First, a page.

It is wise to reflect on changes over time and review what has been achieved, then consider where we should go next. Here we examine accomplishments in traffic and transport made 35 years ago. This report is based on the Traffic Authority of NSW Annual Report for 1987-1988 and shows just how much was attained in a single year.
1988 was a special celebratory year and many attitudes and practices were changing to make Australia a different place. Noteworthy items in NSW were:
A major education program using road safety funding was introduced into schools. An innovation was to integrate road safety messages into daily school activities to avoid overloading teachers with additional programs. Subjects included mathematics, reading, writing, science, social studies, and craft.
The baby restraint rental scheme while still a new concept was becoming more socially acceptable and expanded for from 93 to 140 schemes with 8,500 restraints available for rent. 120 crash sled tests were made on child seats and seatbelts.
Local presenters were used in TV road safety commercials to get the messages across at local community levels.
Newspaper supplements promoting road safety were co-funded by the newspapers themselves, increasing the promotional value and saving safety funds for other projects.
Research on vehicle occupant restraint systems and test dummies was carried out jointly with the USA Safety Administration, again giving a local budget saving.
Procedures were enacted to allow blood and urine samples to be taken from suspected drivers under the influence.
Red traffic light cameras were introduced. Because of the high cost only six cameras were installed and discretely moved between 20 signal sites.
A special voice and text messaging system was developed and used to manage the huge transport tasks for the massive Bicentennial Celebrations. This traffic information was shared with TV and radio media. Of course this was well before mobile phones.
The cost of the 1987 road accident toll was estimated to be $1.6B.
A rebate was offered to school parent associations to subsidise the cost of children’s bike safety helmets. Helmet wearing was not widely accepted at this time so the subsidy motivated parents to encourage their use.
Free “Click Clack” child restraint fitting checks were offered to private car owners.
The use of safety restraints for children aged under 12 months became a legal requirement. Although now widely accepted as common sense many attitudes at the time were different.
Using vehicle hazard warning lights during fog became legal.
Yellow road pavement lines were trialed to indicate No Stopping and No Standing areas.
A decision was made to combine the Traffic Authority with the Department of Motor Transport and the Department of Main Roads.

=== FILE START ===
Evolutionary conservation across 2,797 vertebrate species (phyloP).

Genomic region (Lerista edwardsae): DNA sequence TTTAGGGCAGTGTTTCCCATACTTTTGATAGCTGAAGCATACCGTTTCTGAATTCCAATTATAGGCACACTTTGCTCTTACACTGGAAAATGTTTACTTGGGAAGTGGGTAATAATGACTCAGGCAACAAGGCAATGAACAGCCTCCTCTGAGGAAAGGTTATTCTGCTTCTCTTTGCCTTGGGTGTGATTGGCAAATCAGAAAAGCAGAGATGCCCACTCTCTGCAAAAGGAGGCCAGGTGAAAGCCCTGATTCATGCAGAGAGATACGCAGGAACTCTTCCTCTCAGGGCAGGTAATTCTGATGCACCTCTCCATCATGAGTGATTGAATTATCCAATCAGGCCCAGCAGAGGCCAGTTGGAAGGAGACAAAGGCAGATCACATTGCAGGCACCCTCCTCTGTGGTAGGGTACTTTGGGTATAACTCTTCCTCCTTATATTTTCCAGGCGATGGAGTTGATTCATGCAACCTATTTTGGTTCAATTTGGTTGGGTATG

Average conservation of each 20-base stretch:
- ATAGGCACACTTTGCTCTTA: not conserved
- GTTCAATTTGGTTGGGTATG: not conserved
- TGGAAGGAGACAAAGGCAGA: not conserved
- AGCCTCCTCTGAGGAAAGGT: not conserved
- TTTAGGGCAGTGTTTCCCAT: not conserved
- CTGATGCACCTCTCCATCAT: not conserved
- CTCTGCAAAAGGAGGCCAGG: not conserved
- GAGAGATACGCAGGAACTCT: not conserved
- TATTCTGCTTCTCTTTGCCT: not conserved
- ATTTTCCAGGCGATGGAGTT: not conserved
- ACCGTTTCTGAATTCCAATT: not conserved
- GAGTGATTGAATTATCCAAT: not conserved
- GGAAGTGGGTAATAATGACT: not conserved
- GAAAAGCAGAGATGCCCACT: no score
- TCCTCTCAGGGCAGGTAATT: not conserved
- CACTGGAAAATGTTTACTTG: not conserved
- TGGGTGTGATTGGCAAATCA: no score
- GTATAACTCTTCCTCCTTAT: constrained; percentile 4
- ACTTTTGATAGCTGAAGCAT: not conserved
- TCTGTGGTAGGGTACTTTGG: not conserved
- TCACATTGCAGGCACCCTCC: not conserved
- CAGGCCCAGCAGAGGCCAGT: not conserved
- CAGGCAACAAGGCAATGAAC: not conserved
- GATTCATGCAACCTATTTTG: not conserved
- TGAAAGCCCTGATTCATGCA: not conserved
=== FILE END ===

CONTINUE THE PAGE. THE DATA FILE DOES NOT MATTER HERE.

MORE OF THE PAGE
Remedial treatments were carried out at 216 black spots.
Various slant speed radar, aerial speed surveillance, mobile RBT and drug driving prevention measures were evaluated or implemented.
Computers were increasingly being used for road crash data analysis but had yet to proliferate in offices.
The Sydney Road Hierarchy Plan was updated and a CBD Traffic Management Strategy was developed.
40km/h speed zones were being gradually rolled out with the new local area traffic management schemes.
State bodies built 44 new roundabouts in the year while 65 new traffic signals were installed. 95 existing signals were connect to SCATS to give a total of 1,506.
A speed reduction campaign was jointly undertaken with Police and other government and non-government bodies.
Transport strategies for 16 regional centres were promoted.
A CBD parking stations signpost scheme was developed in conjunction with Council.
Guidelines for the Placement of Building Waste containers were developed as they had become a significant traffic problem.
Zig-zag advanced road markings were approved for pedestrian crossings to give motorists an additional warning. The number of children’s crossings increased to 699 from their introduction in 1985.
Six new Pelican Crossings were evaluated with the intention to extend the trial.
B-Double truck permitted roads were extended beyond the former limit to road train areas.
Shared traffic zones with a speed limit of 10km/h were introduced.
The Authority’s Guidelines for Tree Planting on Urban Roads won an architects’ institute award.
The international symbol for disabled people was adopted for their parking spaces.
Obviously this is a huge achievements list for one small government agency in a single year with only 124 staff. It is noted that the actual field works and other supporting tasks were carried out by the Department of Motor Transport, the Department of Main Roads, the Police Department and also some by Councils. Our AITPM life member Harry Camkin was the Traffic Authority Director at the time.